The Payment

We made our way into a nearby alley way, where we stopped to catch our breath. I tried to give old Gus the slip, but he demanded that I pay him immediately. Bad news for me; the guards had taken my money when I was captured. I tried to explain, but Gus wouldn’t listen, and Baztok was preventing my escape. I had to give them some sort of lie to keep them from killing me, so I told them that all my money was stashed outside the city, in a small cave. Thank Sehanine, Gus believed it. He said that we shouldn’t waste any time, and told me to lead the way. I told him “first we need to stop off at an adventuring store. I need some rope and trail rations.” He gave me a dirty look, but agreed. As we were walking, Gus kept a blade poised to strike at my torso. I guess he thought I’d try something funny. I guess he was right.

Using my magic gloves, I was able to write a note on a page of my notebook without showing any movement. He never caught on, and when he left my side to go do his shopping, I ran. With his heavy armor encumbrance, Gus wasn’t able to catch up, but Baztok could run a lot faster. Luckily a couple seconds was all I needed. Two thieves that I worked with, George and Henry, were sitting around in market square as they usually do. They saw me running through the crowd, and I tossed them the note just a second before Baz tackled me to the ground. They hurried away with the rest of the crowd, and I knew that I’d finally have a chance. Now all I needed was a small cave to lead them to. I could probably find one along the bank of a nearby river.

The note simply told them to follow us out of the city, stay out of sight, and wait for us to enter a cave. When I did, seal us inside it with some dirt and rubble stored in a bag of holding. George and Henry were lazy, but competent, I knew I could count on them, and if the plan went accordingly, I could even pay them later that day. I never skip out on a debt.

After apologizing to Gustaf, and swearing to never do it again, he took up his position next to me, this time resting his falchion on my shoulder. It wasn’t comfortable, but I wasn’t in a position to complain. We made our way out of the city, and I lead them along a nearby river, scouring the banks to see if there was a cave.

As we walked on, I got more and more frightened; there wasn’t a single cave along the banks. After half an hour, my story was seeming less and less credible to Gustaf. Finally, thank Sehanine, we found a small dug-out cave on the riverbank.

Inside it were some goblins, but Gustaf knew as well as anyone that goblins were like cockroaches or rats; they were nearly impossible to be completely rid of. We killed a couple of them, and the remaining ones surrendered. Just after the fight, I heard a loud thud, and saw that a boulder was now blocking the entrance of the cave; George and Henry had come through for me once again. Gus looked like he was going to kill me, but I told him to wait until he had his money first. Sehanine was smiling on me that day; the cave had a small passage, just large enough to squeeze through, at the back.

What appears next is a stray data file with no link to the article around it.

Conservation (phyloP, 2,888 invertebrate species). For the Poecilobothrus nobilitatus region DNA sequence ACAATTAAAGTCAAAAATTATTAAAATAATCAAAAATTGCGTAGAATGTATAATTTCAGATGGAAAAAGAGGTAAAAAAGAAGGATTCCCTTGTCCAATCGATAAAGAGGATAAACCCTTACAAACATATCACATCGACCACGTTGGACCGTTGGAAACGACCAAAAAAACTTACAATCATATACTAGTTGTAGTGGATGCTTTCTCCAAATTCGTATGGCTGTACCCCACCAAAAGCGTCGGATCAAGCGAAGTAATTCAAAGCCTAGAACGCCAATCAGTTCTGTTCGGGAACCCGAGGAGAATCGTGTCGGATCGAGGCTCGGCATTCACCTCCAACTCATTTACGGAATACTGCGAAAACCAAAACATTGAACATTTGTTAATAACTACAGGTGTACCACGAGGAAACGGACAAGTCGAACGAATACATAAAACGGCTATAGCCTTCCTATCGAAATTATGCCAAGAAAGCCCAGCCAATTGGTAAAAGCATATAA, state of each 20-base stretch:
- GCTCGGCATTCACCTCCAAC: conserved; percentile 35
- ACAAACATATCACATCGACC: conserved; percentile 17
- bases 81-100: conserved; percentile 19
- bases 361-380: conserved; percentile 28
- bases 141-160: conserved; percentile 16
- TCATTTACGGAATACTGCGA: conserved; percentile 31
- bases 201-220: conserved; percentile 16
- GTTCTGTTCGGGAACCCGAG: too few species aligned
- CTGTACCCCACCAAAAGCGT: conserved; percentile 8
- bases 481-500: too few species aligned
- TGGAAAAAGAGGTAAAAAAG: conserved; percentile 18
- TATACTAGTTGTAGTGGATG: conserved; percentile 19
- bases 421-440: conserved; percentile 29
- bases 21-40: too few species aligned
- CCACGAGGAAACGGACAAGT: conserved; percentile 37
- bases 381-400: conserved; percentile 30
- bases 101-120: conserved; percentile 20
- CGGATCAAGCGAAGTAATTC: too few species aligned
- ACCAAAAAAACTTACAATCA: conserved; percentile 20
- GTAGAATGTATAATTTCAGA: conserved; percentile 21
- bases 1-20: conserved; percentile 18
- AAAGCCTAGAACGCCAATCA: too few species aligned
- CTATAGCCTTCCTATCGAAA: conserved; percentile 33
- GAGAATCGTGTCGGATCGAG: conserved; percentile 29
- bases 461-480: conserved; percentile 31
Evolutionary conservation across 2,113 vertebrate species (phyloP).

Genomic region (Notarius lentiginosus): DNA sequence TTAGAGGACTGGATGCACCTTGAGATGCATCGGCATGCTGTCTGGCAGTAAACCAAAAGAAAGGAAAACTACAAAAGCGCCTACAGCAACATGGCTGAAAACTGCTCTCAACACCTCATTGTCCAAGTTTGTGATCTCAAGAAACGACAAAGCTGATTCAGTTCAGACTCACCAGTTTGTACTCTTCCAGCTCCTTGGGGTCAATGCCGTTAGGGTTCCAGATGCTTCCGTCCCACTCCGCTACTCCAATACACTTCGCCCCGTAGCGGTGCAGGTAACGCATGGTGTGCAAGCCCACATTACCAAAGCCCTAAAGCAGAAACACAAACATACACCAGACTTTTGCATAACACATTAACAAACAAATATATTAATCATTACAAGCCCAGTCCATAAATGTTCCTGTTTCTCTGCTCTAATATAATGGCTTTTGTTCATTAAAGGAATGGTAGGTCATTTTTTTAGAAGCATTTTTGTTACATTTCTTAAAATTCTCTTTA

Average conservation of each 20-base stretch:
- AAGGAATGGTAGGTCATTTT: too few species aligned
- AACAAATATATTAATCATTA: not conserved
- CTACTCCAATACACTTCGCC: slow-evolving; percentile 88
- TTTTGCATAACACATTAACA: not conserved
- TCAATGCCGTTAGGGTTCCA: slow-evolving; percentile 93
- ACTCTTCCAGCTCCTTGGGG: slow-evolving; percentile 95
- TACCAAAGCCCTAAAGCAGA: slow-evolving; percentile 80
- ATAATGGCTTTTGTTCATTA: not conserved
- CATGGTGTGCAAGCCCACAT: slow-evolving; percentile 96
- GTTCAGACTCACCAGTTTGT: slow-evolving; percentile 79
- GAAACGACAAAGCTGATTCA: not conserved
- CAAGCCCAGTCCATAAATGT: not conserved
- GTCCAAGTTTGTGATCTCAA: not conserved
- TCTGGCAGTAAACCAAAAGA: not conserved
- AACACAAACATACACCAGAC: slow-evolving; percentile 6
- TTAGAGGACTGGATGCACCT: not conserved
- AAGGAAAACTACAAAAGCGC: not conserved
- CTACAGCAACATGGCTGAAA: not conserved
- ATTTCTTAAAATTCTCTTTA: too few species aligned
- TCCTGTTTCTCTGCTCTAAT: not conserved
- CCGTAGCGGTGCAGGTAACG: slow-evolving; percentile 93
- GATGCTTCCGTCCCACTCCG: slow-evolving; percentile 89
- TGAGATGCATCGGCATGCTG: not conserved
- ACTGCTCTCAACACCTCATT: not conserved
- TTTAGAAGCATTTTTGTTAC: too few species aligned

I went first of course, and when I was blocking the way, I cast presdigitation to conjure up an illusion of wealth in a small chest in the back room. I went on inside, and handed the chest to Gus, who opened it and finally calmed down and stopped threatening to kill me. I made my way into the main room once again, where Baztok was standing by the cave entrance, inspecting the boulder. Both Baz and Gus had their attention diverted away from me, so I climbed to the tallest point in the cave, and shot a bolt of Eldrich magic at the more severely wounded of the surrendered goblins. It tore his head clean off his shoulders, and having taken away the life of one cursed under the sign of misfortune, my pact boon was triggered, and I was able to turn into mist and travel through the ceiling of the cave, out into the daylight. But like I said before, I don’t let a debt go unpaid. I would need to come up with payment for Gustaf, Baztok, George, and Henry before the end of the day. Luckily, I knew just the place to do it.

I got back to the city in good time, and entered the house of one of my employers; a wealthy merchant. He greeted me as I entered, and asked what news I brought him. I told him to give me two thousand gold pieces, and allow me to leave his employment. When he declined my offer, I knocked him out with a powerful Eldrich blast, and made my leave with the money. I knew that after doing such a deed, I would not be offered any more work in the city, but I cared not. I had a plan to leave once and for all, if my former captors would join me.

Late that afternoon, I went into the Pub where I assumed that they would be staying. I was correct in my assumption. They entered in shortly after me. Upon seeing my face, Gustaf’s expression turned harsh and menacing. He sat down at my table, and stared at me silently for a moment before exploding in a crimson rage and shouting at me so loud that the windows rattled. When he was finished, I put the bag of gold on the table, and explained my situation to him. After inspecting to see if the gold was real, he listened to me. I told him of the spirit that I had formed a pact with, and its prophecy to meet two adventurers who would lead me to my ultimate purpose. He undoubtedly thought I was crazy, but said that he would love to take up the life of an adventurer, and couldn’t think of finer companions than me and Baztok.

We all checked into the Inn. The next morning, I would show them how we would be leaving the city for good.

—Claudio Jones

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